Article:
SHUSTER:  I want to play a sound bite for you, Joe Watkins, because you‘re going to love this.  This is Bill Clinton on terms of whether Barack Obama is not being hopeful enough, which is I think a point that you‘re going to make.  But here‘s what President Clinton said, watch. 


CLINTON:  I like the fact that he didn‘t come in and give a bunch of happy talk.  I‘m glad that he shot straight with us.  I just want the American people to know that he‘s confident that we are going to get out of this and he feels good about the long run.  I just would like him to end by saying he is hopeful and completely convinced we‘re going to come through this. 


SHUSTER:  That‘s a very diplomatic way of what Joe Watkins, I think is going to see in a non-diplomatic manner.  But Joe?


SHUSTER:  The sky is falling, right?  But is it bad for the president to say things are really bad out there?

WATKINS:  I think that President Clinton makes a good point.  We want our American president, whether we‘re Democrats or Republicans, to be hopeful about our future as a country.  And it‘s a good thing Barack Obama is such a great communicator and instills confidence in Americans. 

We want that.  We‘re all Americans.  We want our country to succeed.  We want to get past this tremendous economic struggle that we‘re in right now and we wall want us to win.  All of us do. 

I think the president gets—President Obama gets certainly an “A” for his communication skills, but I don‘t agree with the stimulus package.  I think we could have done much better.  There could have been a lot more in the way of tax cuts, putting money in the pockets of working Americans.  That‘s a better way to stimulate the economy than by having excessive and in some cases wasteful spending.

SHUSTER:  And yet, Christopher Hayes, how do we know if somebody gets a tax cut, how do we know they‘re going to take that money and actually inject it into the economy as opposed to I don‘t know, hiding it under their mattress or spending it some place outside the United States?

CHRIS HAYES, THE NATION:  Well, most likely what they‘re going to is pay off credit card debt.  The best estimates we have when we passed the stimulus last year, which $65 billion, was that somewhere between 60 and 80 percent of that went right towards paying down outstanding loans.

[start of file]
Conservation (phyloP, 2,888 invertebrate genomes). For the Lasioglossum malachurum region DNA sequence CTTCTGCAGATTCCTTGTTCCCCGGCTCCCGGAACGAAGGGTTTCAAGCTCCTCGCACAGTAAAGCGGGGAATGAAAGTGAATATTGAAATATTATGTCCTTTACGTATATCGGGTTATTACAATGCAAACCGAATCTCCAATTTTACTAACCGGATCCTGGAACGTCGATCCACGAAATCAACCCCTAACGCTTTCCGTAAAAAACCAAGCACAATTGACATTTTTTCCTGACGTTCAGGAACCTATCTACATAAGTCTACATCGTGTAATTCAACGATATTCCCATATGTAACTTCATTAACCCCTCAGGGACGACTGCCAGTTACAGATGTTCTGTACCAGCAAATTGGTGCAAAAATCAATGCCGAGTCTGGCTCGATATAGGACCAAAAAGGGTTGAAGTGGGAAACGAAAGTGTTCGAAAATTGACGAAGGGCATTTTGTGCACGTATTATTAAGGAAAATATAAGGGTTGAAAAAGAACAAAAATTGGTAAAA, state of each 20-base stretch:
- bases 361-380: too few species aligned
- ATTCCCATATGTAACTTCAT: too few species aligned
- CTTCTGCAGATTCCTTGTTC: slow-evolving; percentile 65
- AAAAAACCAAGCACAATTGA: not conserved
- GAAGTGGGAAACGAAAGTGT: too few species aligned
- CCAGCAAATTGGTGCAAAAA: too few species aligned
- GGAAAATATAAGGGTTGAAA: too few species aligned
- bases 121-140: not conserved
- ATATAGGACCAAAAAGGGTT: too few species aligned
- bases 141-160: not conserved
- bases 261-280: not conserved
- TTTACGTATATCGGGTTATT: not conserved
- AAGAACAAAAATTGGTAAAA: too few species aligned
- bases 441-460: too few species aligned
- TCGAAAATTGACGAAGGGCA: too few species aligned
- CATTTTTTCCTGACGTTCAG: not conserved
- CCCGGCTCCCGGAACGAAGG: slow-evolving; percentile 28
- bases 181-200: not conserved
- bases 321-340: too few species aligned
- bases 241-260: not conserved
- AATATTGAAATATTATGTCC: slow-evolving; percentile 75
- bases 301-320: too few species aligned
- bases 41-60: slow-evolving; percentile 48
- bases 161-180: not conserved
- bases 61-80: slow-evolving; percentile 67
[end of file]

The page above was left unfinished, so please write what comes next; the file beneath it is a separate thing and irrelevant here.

So we could have essentially just passed a bill in which the U.S.  government wrote a check to the credit card companies and would have accomplished much of what the last stimulus bill does.  And that‘s the problem with what Joe is saying.  You can cut taxes all you want.  You can create a payroll tax holiday.  You can give people cash.  If people are up to their eye balls in debt as the American household is at this moment and has been actually for about a decade, it‘s not going to do much stimulative good. 

SHUSTER:  Chris Hayes, what‘s your grade for President Obama?

HAYES:  You know, I‘d give him a B, B plus.  I think that they handled the stimulus, all things told, fairly well.  I think some of the early executive orders about torture, about creating a commission to close Guantanamo have been encouraging.  I think the noises he‘s made on foreign policies have been pretty good.  I think the one place where they‘ve misstepped and it really concerns me is how they‘re approaching the financial rescue package and the second half of the TARP dollars. 

I think they‘ve been insufficiently willing to consider the proposition that some form of receivership is going to be necessary in order us out of this kind of zombie stage we‘re in and actually get the economy recovered. 

So I think that‘s been the big black mark so far.  And it‘s a significant enough problem that it lowers the grace.

SHUSTER:  Nia, I want you to give a grade as well.  But first, here‘s the latest poll in terms on how the public grades the president.  The poll ratings on the president in terms of approval, disapproval of his handling of the economy, 68 percent approve, 27 percent disapprove.  And when you consider those numbers with the fact that nine out of 10 Americans are frightened and terrified in terms of the direction of the country, that‘s an impressive grade from the American public, isn‘t it?

HENDERSON:  It is an impressive grade.  I think what the president has been smart enough to do over these last weeks and he‘s going to do more of this traveling next week is really to kind of set himself against the backdrop of regular Americans, taking his show on the road, taking brand Obama on the road and really showing the American public that he cares, an I feel your pain tour of the swing states. 

And so that‘s been really smart on his part.  I would maybe give him a B and maybe a plus because he was smart enough to do this and he‘s got this political capital and he‘s certainly spending it and we‘re going to see more of him doing that next week.

SHUSTER:  Nia, Chris and Joe are sticking around.  Just ahead on 1600, Congressman Jim Clyburn says Republican opposition to the president‘s stimulus plan is a slap in the face to African-Americans.  Is that a fair or unfair statement?

Plus, President Obama pulls a Stephen Colbert and puts the nation‘s mayors on notice.

And just a few minutes from now, we‘ll be taking your questions via Twitter.  Check us out at twitter.com/shuster1600.


SHUSTER:  The president‘s $700 and $800 billion economic recovery plan, the Republican Party and race relations.  They‘re all connected now.  The controversial position of a leading African-American in Congress, that‘s next on 1600 PENNSYLVANIA AVENUE.



REP. JIM CLYBURN (D), SOUTH CAROLINA:  It‘s kind of interesting. 

There‘s a common thread of gratitude that the governor of Louisiana express

opposition.  Louisiana has the highest African-American population in this